Did you know there are more than 2,000 schools in Georgia, and about 25 percent of these have school gardens? I’ve been involved with many school gardens over the years, and let me tell you that they are far more than just beautiful spaces. These gardens are true outdoor classrooms where students not only learn about science, but also history, geography, math and literature.
There are multiple schools with gardens in Liberty County, and if your children attend a school with a garden, you may be wondering how you can get involved.
If you’d like to learn how you can be an effective garden helper, read through these tips from University of Georgia Cooperative Extension’s School Garden Coordinator, Becky Griffin.
Volunteer: Meet the garden manager or head teacher on the School Garden Team and ask what the garden needs. Just like your home garden, pulling weeds is always a priority. Many corporations encourage their employees to complete group service projects. If you are associated with one of these companies, consider working with the school garden team to organize a volunteer event. This could be a huge help with big projects like spreading mulch or cleaning out old garden beds.
Donate: Schools always need supplies, and the school garden is no exception. Compost, plants and kid-sized tools are always appreciated. The garden manager can let you know your child’s school garden’s specific needs. Sometimes companies will match employee donations, which will magnify your contribution. Organizing a tool drive or plant donation event could be a great help to a new school garden.
Become a science, technology, engineering and math (STEM) partner: Schools that are either pursuing or have STEM certification through their school garden, need community partners. Depending on your profession or skill set, you could be a real help here. Community partners work with schools to create student projects that are hands-on and related to STEM, like building rain barrels with water filter systems, creating computer programs or apps to manage garden yield data, or assisting high school students in creating farmers markets using school garden produce. Partners can also host field trips or provide opportunities for high school interns.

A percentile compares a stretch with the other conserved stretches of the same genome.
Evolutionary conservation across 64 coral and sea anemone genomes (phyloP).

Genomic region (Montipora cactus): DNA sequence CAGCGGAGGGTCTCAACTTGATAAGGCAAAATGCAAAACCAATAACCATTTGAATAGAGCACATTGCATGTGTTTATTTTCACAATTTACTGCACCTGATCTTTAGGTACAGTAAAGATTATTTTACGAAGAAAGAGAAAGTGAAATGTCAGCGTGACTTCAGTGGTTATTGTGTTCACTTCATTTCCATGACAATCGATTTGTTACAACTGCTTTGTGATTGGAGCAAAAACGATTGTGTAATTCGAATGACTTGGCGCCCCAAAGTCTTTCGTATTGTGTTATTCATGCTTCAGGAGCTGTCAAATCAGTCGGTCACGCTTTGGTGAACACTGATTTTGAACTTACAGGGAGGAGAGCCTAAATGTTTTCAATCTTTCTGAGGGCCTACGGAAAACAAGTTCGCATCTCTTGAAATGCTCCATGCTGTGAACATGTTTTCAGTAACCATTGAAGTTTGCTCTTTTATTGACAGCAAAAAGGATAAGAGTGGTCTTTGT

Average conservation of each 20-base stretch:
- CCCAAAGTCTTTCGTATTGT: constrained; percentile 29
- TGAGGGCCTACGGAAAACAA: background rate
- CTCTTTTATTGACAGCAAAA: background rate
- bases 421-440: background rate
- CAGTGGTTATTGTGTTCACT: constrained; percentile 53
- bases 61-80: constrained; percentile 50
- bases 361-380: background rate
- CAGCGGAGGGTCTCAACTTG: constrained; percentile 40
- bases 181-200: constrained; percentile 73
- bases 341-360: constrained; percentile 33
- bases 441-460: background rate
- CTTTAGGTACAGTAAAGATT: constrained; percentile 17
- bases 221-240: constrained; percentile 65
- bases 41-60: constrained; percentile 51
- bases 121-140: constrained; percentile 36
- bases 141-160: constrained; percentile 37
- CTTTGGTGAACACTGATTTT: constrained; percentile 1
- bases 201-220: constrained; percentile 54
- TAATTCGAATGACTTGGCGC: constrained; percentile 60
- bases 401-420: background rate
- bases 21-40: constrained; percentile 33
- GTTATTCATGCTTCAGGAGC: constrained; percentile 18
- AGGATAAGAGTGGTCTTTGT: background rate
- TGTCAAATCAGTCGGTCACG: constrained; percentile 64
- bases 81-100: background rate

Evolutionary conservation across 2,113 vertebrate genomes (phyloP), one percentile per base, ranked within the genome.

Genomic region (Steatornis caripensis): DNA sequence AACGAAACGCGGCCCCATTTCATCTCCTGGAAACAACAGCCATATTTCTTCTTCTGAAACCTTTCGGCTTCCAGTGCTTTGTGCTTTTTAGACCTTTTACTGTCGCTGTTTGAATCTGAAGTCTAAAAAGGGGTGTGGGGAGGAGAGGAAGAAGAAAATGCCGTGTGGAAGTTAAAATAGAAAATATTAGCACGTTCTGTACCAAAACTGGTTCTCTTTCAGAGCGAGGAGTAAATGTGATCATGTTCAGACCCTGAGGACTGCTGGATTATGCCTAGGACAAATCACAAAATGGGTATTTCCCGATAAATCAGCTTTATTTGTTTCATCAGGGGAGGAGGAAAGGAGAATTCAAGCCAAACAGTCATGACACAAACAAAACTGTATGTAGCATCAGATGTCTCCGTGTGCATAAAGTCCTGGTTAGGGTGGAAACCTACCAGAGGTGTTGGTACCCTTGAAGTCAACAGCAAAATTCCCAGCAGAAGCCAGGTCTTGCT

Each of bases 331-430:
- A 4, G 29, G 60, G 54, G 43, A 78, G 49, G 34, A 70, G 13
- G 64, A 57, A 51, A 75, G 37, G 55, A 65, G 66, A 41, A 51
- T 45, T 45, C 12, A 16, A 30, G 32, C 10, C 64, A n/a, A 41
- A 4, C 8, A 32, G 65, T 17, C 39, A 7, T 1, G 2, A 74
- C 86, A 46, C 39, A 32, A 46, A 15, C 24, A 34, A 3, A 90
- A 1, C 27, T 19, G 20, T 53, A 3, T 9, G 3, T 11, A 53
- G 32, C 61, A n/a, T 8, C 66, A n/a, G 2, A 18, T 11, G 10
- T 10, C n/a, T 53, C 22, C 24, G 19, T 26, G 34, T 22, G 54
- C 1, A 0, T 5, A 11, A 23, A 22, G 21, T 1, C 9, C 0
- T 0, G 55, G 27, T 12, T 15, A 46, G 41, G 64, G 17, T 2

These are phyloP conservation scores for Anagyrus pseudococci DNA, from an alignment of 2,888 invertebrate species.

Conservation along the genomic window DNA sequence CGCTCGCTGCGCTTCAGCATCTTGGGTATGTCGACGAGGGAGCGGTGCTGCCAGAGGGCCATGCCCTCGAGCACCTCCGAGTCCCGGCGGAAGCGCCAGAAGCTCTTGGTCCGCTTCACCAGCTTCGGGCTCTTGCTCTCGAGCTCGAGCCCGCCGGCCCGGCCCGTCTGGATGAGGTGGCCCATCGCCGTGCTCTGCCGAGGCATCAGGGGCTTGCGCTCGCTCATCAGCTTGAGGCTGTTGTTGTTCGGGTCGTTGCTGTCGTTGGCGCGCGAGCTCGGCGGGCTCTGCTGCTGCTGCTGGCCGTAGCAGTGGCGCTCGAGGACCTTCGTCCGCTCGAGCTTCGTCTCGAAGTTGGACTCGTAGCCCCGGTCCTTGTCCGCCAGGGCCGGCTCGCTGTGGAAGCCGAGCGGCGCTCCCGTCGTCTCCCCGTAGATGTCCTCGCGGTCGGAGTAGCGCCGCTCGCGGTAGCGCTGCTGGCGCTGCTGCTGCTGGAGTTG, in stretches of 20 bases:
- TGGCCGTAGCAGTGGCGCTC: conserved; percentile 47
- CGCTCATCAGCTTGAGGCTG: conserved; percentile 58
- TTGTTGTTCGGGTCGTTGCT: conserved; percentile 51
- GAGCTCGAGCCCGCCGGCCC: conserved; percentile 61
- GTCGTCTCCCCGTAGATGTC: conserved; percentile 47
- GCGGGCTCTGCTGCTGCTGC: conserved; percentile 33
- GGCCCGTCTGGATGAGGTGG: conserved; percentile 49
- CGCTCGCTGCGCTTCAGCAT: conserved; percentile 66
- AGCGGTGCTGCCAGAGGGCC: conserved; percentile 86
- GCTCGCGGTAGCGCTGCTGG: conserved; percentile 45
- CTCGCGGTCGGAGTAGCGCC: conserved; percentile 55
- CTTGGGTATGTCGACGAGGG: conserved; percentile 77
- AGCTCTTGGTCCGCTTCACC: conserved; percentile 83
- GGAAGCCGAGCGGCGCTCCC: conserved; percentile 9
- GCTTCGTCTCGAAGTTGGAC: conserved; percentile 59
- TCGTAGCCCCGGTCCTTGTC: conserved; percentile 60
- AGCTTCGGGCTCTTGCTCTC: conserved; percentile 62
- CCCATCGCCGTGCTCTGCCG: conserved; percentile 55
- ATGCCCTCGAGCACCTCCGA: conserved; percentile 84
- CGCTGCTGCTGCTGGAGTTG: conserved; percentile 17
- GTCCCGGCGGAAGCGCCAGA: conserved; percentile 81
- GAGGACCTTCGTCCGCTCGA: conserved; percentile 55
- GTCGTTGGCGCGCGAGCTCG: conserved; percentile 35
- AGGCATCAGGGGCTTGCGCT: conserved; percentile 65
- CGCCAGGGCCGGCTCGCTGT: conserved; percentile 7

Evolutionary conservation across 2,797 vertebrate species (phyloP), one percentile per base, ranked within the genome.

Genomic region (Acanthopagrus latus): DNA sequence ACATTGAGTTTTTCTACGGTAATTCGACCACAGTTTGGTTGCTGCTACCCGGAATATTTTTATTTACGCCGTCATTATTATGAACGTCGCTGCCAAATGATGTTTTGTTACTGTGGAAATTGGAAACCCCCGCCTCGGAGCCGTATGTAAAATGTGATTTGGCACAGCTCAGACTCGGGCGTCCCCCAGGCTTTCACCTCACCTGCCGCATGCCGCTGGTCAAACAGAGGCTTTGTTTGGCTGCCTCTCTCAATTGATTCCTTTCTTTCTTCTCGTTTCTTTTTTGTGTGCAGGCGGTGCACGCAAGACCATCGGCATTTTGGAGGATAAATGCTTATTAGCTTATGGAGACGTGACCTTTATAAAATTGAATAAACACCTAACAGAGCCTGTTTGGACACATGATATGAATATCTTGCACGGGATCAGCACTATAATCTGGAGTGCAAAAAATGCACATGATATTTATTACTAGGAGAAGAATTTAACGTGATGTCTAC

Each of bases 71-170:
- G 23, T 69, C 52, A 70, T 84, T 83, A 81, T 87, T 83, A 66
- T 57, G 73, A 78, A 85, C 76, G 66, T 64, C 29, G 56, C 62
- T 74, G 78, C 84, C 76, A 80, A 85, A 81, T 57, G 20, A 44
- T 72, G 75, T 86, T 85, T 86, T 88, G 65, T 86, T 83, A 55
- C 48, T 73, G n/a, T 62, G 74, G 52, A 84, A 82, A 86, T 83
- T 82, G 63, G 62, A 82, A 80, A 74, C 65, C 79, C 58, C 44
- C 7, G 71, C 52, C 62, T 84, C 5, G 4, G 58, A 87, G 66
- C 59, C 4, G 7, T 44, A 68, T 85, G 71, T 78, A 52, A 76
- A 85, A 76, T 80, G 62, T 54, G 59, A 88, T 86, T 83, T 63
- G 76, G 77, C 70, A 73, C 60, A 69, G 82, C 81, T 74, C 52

Connect with your local UGA Extension office: Extension is a very valuable resource if your garden runs into trouble with plant pests or diseases. A UGA Extension Family and Consumer Sciences agent can help with topics like food safety in the garden and food preservation.
As with all volunteer opportunities, you must be sensitive to the established garden program. The school garden team or garden manager can let you know what the garden needs and how your skill set can help to meet those needs.
For inspiration, see UGA Extension’s school garden resources webpage at www.extension.uga.edu/programs-services/school-garden-resources.